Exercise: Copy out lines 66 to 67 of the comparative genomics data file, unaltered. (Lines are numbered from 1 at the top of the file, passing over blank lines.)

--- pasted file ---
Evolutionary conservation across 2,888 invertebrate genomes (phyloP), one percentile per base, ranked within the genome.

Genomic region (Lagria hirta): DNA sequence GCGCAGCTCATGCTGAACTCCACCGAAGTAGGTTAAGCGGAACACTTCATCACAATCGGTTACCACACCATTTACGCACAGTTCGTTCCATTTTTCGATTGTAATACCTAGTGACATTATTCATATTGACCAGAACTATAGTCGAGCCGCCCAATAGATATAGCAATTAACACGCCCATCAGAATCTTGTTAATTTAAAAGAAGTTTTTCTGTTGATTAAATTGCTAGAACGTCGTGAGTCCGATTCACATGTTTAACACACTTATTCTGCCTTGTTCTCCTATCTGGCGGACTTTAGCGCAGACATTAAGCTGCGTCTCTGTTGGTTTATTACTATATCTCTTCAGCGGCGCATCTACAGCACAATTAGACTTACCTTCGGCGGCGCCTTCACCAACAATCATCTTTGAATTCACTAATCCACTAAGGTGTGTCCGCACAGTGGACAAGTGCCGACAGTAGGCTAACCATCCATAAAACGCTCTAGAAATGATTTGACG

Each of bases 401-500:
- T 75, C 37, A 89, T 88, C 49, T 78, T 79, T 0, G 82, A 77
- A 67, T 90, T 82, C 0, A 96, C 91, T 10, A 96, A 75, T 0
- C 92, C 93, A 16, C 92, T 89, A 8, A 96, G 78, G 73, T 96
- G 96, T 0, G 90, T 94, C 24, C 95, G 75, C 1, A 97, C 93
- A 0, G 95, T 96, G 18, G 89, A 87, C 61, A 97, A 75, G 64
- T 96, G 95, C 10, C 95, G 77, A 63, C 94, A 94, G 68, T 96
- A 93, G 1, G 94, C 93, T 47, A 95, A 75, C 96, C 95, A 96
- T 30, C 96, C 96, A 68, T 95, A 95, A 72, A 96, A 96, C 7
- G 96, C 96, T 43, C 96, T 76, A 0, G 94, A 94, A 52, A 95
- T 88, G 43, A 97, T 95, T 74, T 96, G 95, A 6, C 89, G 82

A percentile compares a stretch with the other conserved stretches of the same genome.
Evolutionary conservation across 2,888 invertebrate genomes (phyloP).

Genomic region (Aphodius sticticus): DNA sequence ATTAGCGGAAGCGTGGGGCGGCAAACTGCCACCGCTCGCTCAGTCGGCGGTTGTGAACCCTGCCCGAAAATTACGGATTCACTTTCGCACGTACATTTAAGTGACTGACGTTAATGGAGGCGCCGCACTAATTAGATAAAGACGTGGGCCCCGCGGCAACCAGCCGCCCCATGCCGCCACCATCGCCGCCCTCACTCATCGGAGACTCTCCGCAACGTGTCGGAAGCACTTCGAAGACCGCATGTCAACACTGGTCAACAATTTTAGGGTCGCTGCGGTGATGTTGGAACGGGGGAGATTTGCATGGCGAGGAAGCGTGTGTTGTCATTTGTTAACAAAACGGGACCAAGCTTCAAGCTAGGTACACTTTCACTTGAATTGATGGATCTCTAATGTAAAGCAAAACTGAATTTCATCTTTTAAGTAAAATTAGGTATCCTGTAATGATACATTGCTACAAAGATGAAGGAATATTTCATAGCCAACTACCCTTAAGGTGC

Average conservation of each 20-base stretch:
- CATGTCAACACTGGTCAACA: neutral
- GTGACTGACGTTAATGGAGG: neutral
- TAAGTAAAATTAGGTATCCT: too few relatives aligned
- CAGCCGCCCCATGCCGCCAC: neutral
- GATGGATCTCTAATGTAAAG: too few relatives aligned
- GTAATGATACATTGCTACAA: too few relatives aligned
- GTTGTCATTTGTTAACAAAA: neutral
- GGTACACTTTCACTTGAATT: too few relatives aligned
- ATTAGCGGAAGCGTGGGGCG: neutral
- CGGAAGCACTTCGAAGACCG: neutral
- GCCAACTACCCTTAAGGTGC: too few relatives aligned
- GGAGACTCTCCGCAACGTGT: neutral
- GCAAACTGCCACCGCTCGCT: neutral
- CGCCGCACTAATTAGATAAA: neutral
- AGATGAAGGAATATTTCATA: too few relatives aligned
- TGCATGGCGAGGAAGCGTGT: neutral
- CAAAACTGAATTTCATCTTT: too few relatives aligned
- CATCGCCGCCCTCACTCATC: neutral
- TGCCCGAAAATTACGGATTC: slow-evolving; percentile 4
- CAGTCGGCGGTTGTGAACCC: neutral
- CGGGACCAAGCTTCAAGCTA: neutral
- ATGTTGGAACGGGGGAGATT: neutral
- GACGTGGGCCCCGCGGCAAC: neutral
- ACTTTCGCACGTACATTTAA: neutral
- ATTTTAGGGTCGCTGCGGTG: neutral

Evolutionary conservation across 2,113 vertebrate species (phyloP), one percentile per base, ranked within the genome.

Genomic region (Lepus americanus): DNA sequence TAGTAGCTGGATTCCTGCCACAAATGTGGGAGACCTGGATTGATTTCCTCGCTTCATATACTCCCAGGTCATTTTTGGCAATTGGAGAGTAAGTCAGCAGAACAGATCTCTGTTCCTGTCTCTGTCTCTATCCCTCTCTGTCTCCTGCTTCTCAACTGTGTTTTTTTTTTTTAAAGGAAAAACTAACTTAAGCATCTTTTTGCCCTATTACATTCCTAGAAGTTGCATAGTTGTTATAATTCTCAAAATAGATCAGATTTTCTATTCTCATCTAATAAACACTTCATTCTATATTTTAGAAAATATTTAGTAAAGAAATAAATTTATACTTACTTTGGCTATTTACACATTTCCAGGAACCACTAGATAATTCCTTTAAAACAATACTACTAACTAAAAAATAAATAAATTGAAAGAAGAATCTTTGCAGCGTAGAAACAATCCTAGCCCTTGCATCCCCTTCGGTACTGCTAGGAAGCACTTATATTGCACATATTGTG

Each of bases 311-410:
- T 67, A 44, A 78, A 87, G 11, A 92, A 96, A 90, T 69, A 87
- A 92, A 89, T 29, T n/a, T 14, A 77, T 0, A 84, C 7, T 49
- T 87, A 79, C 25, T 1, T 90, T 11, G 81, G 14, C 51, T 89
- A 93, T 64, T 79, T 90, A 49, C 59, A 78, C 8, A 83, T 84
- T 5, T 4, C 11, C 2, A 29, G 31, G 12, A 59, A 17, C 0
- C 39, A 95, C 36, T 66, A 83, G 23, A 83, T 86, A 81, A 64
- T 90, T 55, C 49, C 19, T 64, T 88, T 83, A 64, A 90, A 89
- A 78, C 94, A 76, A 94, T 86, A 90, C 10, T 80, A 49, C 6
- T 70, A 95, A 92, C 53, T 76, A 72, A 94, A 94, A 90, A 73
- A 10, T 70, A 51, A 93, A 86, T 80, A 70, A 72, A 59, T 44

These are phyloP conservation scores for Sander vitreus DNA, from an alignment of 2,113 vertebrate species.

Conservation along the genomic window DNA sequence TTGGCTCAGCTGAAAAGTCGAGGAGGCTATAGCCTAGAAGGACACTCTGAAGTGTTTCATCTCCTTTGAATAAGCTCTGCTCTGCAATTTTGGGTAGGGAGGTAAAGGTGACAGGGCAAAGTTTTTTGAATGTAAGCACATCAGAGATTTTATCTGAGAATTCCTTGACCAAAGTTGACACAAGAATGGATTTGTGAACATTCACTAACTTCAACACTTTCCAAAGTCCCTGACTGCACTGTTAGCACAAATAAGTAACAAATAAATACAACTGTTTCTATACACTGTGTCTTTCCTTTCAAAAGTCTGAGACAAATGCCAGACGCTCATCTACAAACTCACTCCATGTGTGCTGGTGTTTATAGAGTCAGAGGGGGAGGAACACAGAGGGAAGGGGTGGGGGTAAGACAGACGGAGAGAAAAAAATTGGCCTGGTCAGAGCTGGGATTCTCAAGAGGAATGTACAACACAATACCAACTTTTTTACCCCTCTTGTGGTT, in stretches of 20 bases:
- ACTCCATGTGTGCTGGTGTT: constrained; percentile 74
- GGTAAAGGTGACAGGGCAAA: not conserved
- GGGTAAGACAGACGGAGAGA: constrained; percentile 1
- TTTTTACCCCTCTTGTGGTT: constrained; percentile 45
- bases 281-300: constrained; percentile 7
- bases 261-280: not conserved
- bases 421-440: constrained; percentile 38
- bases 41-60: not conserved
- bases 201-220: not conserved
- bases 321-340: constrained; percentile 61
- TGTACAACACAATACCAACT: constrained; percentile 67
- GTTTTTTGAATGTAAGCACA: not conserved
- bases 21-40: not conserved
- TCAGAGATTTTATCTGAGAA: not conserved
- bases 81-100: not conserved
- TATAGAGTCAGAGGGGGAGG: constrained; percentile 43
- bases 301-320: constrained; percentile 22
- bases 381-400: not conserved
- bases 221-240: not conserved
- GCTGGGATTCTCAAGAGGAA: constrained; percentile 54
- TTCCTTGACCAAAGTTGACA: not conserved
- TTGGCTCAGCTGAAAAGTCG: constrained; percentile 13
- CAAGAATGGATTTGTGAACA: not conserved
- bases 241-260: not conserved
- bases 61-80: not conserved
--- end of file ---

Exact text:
- bases 201-220: not conserved
- bases 321-340: constrained; percentile 61